Anyway, just on the off chance that you’re one of these guys, it’s worth remembering that most of us non-lunatics fold far more hands than we play, which means that we will fold a lot of winners. Sorry, I don’t make the rules, that’s just the way it is (man, I love that song). Take flushes for example – unless you play more than half of your suited combinations, you’re simply going to fold more flushes than you make, just as you would probably throw fewer bullseyes if you threw one dart at a dartboard than you would if you threw a thousand (though in both cases I’d probably throw zero!).


Simply put, the WSOP is exciting: card rooms buzz, corridors buzz, the beers flow, rooms in the Rio are an impossibility, and the potential of sitting next to an idol or top pro lures players of varying abilities and mind frames from all over the globe.

Not only is this one of the beauties of the World Series, it’s also one of the main sources of its value, since it generally means the games are much softer than those of equivalent stake levels elsewhere. It does lead to some fireworks though, as the gulf in player ability can give some spots a real sense of Jekyll and Hyde, making them a little trickier than usual.

In my mind, the key is to throw balance out of the window and be really elastic with your bet sizing. There’s nothing wrong with using transparent bet sizing against people that literally don’t care, so when you are in pots with weaker players, target them with wider value ranges and huge value bets, whilst sticking to a more balanced style against the stronger players. A hand like K-J on K-Q-6-8-3 can easily be good for three decent streets of value in some spots. Remember, it’s a long way to Vegas, and most people don’t travel halfway across the world to fold, just ask our 6-3o hero from the previous example – sometimes they just gotta see three!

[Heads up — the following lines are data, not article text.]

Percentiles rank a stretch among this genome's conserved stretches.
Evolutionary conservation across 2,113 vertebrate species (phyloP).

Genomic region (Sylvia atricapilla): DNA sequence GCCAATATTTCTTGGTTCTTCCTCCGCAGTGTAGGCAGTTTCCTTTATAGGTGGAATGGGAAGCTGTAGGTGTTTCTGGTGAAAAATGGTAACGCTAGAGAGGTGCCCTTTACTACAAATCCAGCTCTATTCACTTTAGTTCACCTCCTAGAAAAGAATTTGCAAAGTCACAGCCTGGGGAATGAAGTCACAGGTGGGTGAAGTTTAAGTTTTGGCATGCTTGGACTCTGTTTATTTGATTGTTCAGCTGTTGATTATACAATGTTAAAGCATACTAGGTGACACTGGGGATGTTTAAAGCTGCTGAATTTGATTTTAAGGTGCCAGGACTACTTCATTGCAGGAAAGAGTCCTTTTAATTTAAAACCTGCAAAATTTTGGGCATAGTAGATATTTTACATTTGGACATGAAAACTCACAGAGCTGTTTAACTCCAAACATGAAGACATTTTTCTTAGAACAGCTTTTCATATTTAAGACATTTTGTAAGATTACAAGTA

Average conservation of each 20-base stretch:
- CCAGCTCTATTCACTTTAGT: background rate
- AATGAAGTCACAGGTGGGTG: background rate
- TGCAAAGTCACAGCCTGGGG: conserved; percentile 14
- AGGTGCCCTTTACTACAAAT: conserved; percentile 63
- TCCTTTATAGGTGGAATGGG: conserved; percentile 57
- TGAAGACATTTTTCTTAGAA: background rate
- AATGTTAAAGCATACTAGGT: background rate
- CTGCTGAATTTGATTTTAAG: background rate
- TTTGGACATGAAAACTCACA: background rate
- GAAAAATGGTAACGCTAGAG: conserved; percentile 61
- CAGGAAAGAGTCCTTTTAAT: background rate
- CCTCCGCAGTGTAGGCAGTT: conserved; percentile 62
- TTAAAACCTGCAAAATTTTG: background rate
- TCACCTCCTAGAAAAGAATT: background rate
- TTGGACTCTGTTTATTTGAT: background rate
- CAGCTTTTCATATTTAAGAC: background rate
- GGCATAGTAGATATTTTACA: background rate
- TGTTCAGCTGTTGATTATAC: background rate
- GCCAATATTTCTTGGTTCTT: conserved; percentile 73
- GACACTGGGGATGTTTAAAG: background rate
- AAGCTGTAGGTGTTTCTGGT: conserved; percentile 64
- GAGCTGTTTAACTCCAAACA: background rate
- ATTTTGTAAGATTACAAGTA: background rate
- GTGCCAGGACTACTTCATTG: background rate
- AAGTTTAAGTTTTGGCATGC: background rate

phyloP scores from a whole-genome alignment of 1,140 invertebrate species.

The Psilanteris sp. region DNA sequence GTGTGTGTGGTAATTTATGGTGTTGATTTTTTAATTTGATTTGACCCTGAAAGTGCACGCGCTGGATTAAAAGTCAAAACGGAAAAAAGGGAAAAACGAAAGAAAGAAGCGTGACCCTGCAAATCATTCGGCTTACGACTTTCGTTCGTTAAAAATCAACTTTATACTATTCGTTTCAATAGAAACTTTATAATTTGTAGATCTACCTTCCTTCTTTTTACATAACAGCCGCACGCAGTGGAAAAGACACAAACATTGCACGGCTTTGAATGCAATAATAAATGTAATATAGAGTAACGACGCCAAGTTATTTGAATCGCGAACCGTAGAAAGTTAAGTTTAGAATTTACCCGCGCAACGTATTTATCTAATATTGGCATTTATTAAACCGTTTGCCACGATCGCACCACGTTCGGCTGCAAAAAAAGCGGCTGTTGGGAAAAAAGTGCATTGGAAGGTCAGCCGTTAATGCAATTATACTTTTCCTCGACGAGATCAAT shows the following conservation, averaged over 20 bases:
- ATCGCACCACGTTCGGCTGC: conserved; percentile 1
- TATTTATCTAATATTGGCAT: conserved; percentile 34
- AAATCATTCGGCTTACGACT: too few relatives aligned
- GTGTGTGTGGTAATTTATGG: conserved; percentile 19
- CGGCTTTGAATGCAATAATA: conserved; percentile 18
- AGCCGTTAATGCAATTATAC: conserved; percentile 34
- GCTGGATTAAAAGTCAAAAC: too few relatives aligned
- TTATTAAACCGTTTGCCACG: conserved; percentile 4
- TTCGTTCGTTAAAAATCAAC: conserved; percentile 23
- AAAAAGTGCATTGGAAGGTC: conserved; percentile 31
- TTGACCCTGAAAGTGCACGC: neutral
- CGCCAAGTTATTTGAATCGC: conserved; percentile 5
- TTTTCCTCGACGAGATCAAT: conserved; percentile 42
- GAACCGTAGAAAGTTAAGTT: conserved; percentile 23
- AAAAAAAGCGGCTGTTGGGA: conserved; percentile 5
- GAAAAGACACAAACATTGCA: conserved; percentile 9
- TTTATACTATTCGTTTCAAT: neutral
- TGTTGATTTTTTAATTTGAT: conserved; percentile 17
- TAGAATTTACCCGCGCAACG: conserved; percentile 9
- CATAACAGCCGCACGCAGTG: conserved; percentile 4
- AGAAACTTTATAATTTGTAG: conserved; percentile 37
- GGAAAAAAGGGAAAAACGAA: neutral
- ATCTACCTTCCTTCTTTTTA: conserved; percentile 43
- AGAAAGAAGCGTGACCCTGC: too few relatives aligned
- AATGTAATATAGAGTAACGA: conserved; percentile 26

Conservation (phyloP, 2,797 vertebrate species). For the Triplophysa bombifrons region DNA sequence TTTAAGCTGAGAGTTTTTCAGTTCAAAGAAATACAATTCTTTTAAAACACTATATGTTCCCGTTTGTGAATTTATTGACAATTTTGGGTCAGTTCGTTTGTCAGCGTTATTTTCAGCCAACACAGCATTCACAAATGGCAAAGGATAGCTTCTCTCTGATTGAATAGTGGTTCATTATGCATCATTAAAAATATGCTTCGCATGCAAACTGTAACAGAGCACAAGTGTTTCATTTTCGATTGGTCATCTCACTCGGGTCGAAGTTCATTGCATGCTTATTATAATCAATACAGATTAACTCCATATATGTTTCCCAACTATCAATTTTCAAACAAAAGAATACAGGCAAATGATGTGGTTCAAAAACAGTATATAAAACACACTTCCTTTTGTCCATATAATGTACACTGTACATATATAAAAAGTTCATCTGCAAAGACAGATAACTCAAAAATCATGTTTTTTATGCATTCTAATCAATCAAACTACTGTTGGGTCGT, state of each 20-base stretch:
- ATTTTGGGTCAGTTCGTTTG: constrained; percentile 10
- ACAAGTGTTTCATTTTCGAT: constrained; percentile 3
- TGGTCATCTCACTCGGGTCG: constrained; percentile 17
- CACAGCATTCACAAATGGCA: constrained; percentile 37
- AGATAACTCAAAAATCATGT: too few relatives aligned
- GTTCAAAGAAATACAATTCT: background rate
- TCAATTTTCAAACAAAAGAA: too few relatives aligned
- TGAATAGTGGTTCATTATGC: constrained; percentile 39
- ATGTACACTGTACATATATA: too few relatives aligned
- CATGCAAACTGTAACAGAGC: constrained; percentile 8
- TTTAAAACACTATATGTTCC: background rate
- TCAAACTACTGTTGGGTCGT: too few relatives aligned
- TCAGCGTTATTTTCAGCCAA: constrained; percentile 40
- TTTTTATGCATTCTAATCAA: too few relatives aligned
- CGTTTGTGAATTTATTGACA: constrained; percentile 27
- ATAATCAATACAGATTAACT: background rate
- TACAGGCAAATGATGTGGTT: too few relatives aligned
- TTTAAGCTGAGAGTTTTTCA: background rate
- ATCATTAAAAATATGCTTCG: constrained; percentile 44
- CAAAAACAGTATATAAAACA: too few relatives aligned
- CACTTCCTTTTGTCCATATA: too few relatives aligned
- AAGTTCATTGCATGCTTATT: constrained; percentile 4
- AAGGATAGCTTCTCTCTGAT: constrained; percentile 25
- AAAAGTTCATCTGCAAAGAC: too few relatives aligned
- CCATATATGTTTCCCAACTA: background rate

Similarly, since literally nobody seems to want to fold In Vegas, it’s also better to tighten your stealing frequencies from later position if you have a 15-18bb stack since you will often be committing chunks of your stack with little to no fold equity. Instead, I recommend sticking to unexploitable shoves when you have station-happy tunas in the blinds, not only because it removes their desire to defend, since live players hate to ‘play bingo’, but also because the antes at the WSOP can cushion your stack beautifully as they are pretty damn huge during some levels.